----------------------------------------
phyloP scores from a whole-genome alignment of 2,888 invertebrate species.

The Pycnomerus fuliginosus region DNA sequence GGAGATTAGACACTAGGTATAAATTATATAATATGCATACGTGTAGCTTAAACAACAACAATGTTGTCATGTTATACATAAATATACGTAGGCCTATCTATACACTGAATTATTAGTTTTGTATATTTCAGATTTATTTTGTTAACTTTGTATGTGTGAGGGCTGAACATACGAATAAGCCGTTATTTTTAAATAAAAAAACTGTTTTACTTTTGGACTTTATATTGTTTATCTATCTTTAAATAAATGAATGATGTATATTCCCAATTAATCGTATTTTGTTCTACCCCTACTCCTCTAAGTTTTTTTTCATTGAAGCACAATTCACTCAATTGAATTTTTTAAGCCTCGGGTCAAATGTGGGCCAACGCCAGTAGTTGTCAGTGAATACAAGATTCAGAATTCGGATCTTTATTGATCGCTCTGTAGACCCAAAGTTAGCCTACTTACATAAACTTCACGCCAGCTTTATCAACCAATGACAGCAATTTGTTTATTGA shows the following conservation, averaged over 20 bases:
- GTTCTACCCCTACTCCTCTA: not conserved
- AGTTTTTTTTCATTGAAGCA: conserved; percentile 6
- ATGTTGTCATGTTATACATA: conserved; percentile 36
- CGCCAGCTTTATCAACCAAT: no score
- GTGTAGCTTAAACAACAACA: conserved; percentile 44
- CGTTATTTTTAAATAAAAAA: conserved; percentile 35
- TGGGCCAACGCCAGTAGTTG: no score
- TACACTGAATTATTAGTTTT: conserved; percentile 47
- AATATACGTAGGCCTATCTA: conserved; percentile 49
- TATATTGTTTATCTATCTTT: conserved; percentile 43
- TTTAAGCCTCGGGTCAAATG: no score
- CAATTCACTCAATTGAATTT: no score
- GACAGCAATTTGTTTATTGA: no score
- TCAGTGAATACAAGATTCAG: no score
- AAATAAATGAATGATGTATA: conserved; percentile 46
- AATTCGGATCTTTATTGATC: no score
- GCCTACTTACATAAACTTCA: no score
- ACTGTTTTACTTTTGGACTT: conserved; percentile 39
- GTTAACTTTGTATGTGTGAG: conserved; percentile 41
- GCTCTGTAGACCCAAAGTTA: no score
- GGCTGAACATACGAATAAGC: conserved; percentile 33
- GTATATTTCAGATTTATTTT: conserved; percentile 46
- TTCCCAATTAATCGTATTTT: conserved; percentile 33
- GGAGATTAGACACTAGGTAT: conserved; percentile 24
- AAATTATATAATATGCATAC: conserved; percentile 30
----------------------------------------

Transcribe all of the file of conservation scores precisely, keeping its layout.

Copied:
phyloP scores from a whole-genome alignment of 2,888 invertebrate species.

The Pycnomerus fuliginosus region DNA sequence GGAGATTAGACACTAGGTATAAATTATATAATATGCATACGTGTAGCTTAAACAACAACAATGTTGTCATGTTATACATAAATATACGTAGGCCTATCTATACACTGAATTATTAGTTTTGTATATTTCAGATTTATTTTGTTAACTTTGTATGTGTGAGGGCTGAACATACGAATAAGCCGTTATTTTTAAATAAAAAAACTGTTTTACTTTTGGACTTTATATTGTTTATCTATCTTTAAATAAATGAATGATGTATATTCCCAATTAATCGTATTTTGTTCTACCCCTACTCCTCTAAGTTTTTTTTCATTGAAGCACAATTCACTCAATTGAATTTTTTAAGCCTCGGGTCAAATGTGGGCCAACGCCAGTAGTTGTCAGTGAATACAAGATTCAGAATTCGGATCTTTATTGATCGCTCTGTAGACCCAAAGTTAGCCTACTTACATAAACTTCACGCCAGCTTTATCAACCAATGACAGCAATTTGTTTATTGA shows the following conservation, averaged over 20 bases:
- GTTCTACCCCTACTCCTCTA: not conserved
- AGTTTTTTTTCATTGAAGCA: conserved; percentile 6
- ATGTTGTCATGTTATACATA: conserved; percentile 36
- CGCCAGCTTTATCAACCAAT: no score
- GTGTAGCTTAAACAACAACA: conserved; percentile 44
- CGTTATTTTTAAATAAAAAA: conserved; percentile 35
- TGGGCCAACGCCAGTAGTTG: no score
- TACACTGAATTATTAGTTTT: conserved; percentile 47
- AATATACGTAGGCCTATCTA: conserved; percentile 49
- TATATTGTTTATCTATCTTT: conserved; percentile 43
- TTTAAGCCTCGGGTCAAATG: no score
- CAATTCACTCAATTGAATTT: no score
- GACAGCAATTTGTTTATTGA: no score
- TCAGTGAATACAAGATTCAG: no score
- AAATAAATGAATGATGTATA: conserved; percentile 46
- AATTCGGATCTTTATTGATC: no score
- GCCTACTTACATAAACTTCA: no score
- ACTGTTTTACTTTTGGACTT: conserved; percentile 39
- GTTAACTTTGTATGTGTGAG: conserved; percentile 41
- GCTCTGTAGACCCAAAGTTA: no score
- GGCTGAACATACGAATAAGC: conserved; percentile 33
- GTATATTTCAGATTTATTTT: conserved; percentile 46
- TTCCCAATTAATCGTATTTT: conserved; percentile 33
- GGAGATTAGACACTAGGTAT: conserved; percentile 24
- AAATTATATAATATGCATAC: conserved; percentile 30